I will have no father, if you be not he Is it a normal and common conditional sentence? Can we use this method in daily conversation? Please explain. For instance, is the following phrase correct?: I will do nothing, I you be not here. Thank you.
Apr 20, 2016 8:18 PM
Answers · 12
No, that sentence structure is archaic and no longer used. It is only found in older literature (from around four hunded years ago). Your first sentence is expressing the equivalent of the idea that today would be said as : "If you are not my father, then I don't have a father." The only possible modern usage would be in poetry. Your sentence is incorrect. If you want the proper archaic structure it would be : "I will do nothing if you be not here." or " I will do nothing if you not be here." Nobody would ever say this, however, we say : " I won't do anything if you're not here."
April 20, 2016
I will do nothing, AN you be not here. Perfectly correct 400 years ago.
April 21, 2016
See this quote from Shakespeare: "...God save the king! although I be not he; And yet, amen, if heaven do think him me." Grammar vocabulary and syntax are very different in older forms of English. ".... although I am not king, and yet, amen, if heaven (God) thinks I am." would be a modern way of writing it.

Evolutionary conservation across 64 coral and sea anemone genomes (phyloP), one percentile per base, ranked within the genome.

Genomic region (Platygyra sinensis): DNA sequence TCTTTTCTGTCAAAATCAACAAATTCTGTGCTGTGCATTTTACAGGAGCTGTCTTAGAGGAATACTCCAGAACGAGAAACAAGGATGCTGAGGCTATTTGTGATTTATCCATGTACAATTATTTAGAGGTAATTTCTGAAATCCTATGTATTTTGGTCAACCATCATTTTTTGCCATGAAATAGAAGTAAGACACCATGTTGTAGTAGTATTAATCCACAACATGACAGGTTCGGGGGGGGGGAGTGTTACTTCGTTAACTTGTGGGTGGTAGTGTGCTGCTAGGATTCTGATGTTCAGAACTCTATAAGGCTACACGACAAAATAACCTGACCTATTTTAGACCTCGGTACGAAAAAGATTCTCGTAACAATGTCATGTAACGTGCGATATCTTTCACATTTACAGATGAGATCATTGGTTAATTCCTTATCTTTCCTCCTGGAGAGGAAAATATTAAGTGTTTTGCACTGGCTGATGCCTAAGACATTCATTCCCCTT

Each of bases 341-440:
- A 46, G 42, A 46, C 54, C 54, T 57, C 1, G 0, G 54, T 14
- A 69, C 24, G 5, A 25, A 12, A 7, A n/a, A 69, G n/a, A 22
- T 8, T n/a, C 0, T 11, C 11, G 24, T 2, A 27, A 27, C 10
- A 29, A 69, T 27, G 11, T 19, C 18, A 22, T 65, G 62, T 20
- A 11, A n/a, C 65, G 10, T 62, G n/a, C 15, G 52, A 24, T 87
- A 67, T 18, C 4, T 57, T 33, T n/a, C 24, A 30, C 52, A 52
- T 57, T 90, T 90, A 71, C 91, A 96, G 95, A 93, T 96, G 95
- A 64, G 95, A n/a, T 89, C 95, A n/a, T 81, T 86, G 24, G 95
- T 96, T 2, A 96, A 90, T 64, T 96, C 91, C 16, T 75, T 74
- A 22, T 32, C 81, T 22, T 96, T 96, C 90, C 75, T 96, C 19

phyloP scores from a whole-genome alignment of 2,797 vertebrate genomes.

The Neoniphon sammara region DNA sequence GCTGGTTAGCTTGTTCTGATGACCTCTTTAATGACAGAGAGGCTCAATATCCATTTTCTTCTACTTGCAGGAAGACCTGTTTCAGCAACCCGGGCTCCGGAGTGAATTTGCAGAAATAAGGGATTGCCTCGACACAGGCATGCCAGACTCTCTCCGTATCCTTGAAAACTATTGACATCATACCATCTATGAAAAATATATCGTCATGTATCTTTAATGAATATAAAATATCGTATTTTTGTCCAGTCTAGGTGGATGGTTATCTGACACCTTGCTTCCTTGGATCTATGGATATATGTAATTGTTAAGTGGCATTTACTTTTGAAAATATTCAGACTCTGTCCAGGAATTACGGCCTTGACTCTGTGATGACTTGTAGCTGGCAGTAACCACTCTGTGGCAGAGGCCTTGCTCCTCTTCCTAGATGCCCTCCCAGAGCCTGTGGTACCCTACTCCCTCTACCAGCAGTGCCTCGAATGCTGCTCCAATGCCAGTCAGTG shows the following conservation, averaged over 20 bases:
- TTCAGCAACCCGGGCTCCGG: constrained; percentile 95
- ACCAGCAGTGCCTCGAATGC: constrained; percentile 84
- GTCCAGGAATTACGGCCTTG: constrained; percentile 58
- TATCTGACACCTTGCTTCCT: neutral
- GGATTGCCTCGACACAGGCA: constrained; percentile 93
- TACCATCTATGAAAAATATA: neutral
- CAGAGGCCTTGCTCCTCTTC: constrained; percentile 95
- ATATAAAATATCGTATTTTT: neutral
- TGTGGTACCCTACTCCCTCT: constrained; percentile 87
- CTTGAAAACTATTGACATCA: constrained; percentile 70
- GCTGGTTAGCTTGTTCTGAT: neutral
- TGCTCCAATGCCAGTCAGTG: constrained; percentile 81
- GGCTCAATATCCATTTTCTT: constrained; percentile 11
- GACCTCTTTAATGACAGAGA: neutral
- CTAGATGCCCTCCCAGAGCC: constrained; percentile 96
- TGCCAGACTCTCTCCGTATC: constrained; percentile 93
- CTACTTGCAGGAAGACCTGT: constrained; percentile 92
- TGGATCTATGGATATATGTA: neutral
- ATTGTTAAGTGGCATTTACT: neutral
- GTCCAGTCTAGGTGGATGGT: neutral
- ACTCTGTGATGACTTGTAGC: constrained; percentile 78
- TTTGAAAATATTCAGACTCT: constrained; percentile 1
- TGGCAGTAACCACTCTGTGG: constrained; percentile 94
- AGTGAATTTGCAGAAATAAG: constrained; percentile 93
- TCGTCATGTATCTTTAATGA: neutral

April 20, 2016
You are attempting to produce a first conditional sentence. The clause with "if" uses a verb in the present simple tense, which for "to be", means either am, is or are. In this case, "you are". e.g. If you help me, I will give you chocolate. Your sentence feels odd and the meaning is a little unclear. I think you are talking more about theoretical logic (and not a specific situation), in which case a zero conditional sentence would be appropriate e.g. "If you are not my father, then no one is".
April 20, 2016
I will have no one that I can consider as a father if it is not you.
April 20, 2016
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